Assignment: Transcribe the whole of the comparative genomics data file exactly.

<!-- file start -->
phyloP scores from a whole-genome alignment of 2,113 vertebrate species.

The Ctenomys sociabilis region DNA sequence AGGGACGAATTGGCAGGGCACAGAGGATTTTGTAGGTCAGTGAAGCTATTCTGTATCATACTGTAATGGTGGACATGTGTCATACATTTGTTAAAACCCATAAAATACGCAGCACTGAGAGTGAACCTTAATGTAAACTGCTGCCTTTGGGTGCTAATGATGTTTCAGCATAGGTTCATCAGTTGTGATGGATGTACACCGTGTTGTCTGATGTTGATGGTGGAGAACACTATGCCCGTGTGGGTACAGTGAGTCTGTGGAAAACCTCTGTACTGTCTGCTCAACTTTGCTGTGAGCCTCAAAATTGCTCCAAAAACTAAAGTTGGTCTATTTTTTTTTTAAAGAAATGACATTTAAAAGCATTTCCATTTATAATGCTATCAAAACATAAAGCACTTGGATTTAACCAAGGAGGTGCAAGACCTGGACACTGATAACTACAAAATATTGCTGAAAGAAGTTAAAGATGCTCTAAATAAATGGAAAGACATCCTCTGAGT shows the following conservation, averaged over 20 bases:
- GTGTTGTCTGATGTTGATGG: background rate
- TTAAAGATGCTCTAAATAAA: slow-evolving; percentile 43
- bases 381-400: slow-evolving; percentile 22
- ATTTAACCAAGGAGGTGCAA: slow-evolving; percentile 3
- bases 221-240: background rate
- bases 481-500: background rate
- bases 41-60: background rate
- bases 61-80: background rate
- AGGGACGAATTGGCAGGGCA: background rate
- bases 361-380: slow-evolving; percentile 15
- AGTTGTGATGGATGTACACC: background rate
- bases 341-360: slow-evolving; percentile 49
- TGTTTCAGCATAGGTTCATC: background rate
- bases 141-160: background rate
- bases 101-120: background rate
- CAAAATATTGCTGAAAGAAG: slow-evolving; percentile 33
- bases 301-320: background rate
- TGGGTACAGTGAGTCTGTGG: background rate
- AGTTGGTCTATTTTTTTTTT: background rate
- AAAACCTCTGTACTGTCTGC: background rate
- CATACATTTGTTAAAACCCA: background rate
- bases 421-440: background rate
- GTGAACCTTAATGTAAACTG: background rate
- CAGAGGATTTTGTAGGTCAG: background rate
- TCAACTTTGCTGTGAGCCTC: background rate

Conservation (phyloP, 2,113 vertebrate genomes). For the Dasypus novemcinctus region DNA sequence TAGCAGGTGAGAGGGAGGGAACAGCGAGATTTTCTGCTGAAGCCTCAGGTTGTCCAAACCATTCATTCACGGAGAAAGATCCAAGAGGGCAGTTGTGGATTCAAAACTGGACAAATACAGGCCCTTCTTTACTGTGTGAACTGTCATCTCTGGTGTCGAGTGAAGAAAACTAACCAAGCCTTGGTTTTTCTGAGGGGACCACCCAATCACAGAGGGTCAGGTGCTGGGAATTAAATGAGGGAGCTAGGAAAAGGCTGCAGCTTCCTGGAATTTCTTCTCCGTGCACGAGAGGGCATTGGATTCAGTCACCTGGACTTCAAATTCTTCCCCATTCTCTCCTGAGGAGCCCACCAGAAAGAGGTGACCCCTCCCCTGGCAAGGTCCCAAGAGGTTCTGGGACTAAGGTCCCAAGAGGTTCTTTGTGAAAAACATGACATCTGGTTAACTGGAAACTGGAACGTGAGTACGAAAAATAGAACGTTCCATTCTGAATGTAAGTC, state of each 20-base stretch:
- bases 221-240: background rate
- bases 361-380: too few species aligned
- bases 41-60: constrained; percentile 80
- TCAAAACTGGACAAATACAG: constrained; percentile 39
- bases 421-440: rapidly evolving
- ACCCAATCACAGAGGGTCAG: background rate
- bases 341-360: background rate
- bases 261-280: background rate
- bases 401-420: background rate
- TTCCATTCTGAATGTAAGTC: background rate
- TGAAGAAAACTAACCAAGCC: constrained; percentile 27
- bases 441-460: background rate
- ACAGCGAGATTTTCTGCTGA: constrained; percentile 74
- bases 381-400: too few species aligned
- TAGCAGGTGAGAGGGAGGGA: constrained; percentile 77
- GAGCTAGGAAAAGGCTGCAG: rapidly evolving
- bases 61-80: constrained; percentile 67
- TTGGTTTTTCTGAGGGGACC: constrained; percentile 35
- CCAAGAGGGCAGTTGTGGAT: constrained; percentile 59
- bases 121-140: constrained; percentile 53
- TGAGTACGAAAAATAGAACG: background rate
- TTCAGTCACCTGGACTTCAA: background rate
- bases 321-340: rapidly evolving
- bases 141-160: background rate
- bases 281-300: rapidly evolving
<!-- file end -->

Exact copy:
phyloP scores from a whole-genome alignment of 2,113 vertebrate species.

The Ctenomys sociabilis region DNA sequence AGGGACGAATTGGCAGGGCACAGAGGATTTTGTAGGTCAGTGAAGCTATTCTGTATCATACTGTAATGGTGGACATGTGTCATACATTTGTTAAAACCCATAAAATACGCAGCACTGAGAGTGAACCTTAATGTAAACTGCTGCCTTTGGGTGCTAATGATGTTTCAGCATAGGTTCATCAGTTGTGATGGATGTACACCGTGTTGTCTGATGTTGATGGTGGAGAACACTATGCCCGTGTGGGTACAGTGAGTCTGTGGAAAACCTCTGTACTGTCTGCTCAACTTTGCTGTGAGCCTCAAAATTGCTCCAAAAACTAAAGTTGGTCTATTTTTTTTTTAAAGAAATGACATTTAAAAGCATTTCCATTTATAATGCTATCAAAACATAAAGCACTTGGATTTAACCAAGGAGGTGCAAGACCTGGACACTGATAACTACAAAATATTGCTGAAAGAAGTTAAAGATGCTCTAAATAAATGGAAAGACATCCTCTGAGT shows the following conservation, averaged over 20 bases:
- GTGTTGTCTGATGTTGATGG: background rate
- TTAAAGATGCTCTAAATAAA: slow-evolving; percentile 43
- bases 381-400: slow-evolving; percentile 22
- ATTTAACCAAGGAGGTGCAA: slow-evolving; percentile 3
- bases 221-240: background rate
- bases 481-500: background rate
- bases 41-60: background rate
- bases 61-80: background rate
- AGGGACGAATTGGCAGGGCA: background rate
- bases 361-380: slow-evolving; percentile 15
- AGTTGTGATGGATGTACACC: background rate
- bases 341-360: slow-evolving; percentile 49
- TGTTTCAGCATAGGTTCATC: background rate
- bases 141-160: background rate
- bases 101-120: background rate
- CAAAATATTGCTGAAAGAAG: slow-evolving; percentile 33
- bases 301-320: background rate
- TGGGTACAGTGAGTCTGTGG: background rate
- AGTTGGTCTATTTTTTTTTT: background rate
- AAAACCTCTGTACTGTCTGC: background rate
- CATACATTTGTTAAAACCCA: background rate
- bases 421-440: background rate
- GTGAACCTTAATGTAAACTG: background rate
- CAGAGGATTTTGTAGGTCAG: background rate
- TCAACTTTGCTGTGAGCCTC: background rate

Conservation (phyloP, 2,113 vertebrate genomes). For the Dasypus novemcinctus region DNA sequence TAGCAGGTGAGAGGGAGGGAACAGCGAGATTTTCTGCTGAAGCCTCAGGTTGTCCAAACCATTCATTCACGGAGAAAGATCCAAGAGGGCAGTTGTGGATTCAAAACTGGACAAATACAGGCCCTTCTTTACTGTGTGAACTGTCATCTCTGGTGTCGAGTGAAGAAAACTAACCAAGCCTTGGTTTTTCTGAGGGGACCACCCAATCACAGAGGGTCAGGTGCTGGGAATTAAATGAGGGAGCTAGGAAAAGGCTGCAGCTTCCTGGAATTTCTTCTCCGTGCACGAGAGGGCATTGGATTCAGTCACCTGGACTTCAAATTCTTCCCCATTCTCTCCTGAGGAGCCCACCAGAAAGAGGTGACCCCTCCCCTGGCAAGGTCCCAAGAGGTTCTGGGACTAAGGTCCCAAGAGGTTCTTTGTGAAAAACATGACATCTGGTTAACTGGAAACTGGAACGTGAGTACGAAAAATAGAACGTTCCATTCTGAATGTAAGTC, state of each 20-base stretch:
- bases 221-240: background rate
- bases 361-380: too few species aligned
- bases 41-60: constrained; percentile 80
- TCAAAACTGGACAAATACAG: constrained; percentile 39
- bases 421-440: rapidly evolving
- ACCCAATCACAGAGGGTCAG: background rate
- bases 341-360: background rate
- bases 261-280: background rate
- bases 401-420: background rate
- TTCCATTCTGAATGTAAGTC: background rate
- TGAAGAAAACTAACCAAGCC: constrained; percentile 27
- bases 441-460: background rate
- ACAGCGAGATTTTCTGCTGA: constrained; percentile 74
- bases 381-400: too few species aligned
- TAGCAGGTGAGAGGGAGGGA: constrained; percentile 77
- GAGCTAGGAAAAGGCTGCAG: rapidly evolving
- bases 61-80: constrained; percentile 67
- TTGGTTTTTCTGAGGGGACC: constrained; percentile 35
- CCAAGAGGGCAGTTGTGGAT: constrained; percentile 59
- bases 121-140: constrained; percentile 53
- TGAGTACGAAAAATAGAACG: background rate
- TTCAGTCACCTGGACTTCAA: background rate
- bases 321-340: rapidly evolving
- bases 141-160: background rate
- bases 281-300: rapidly evolving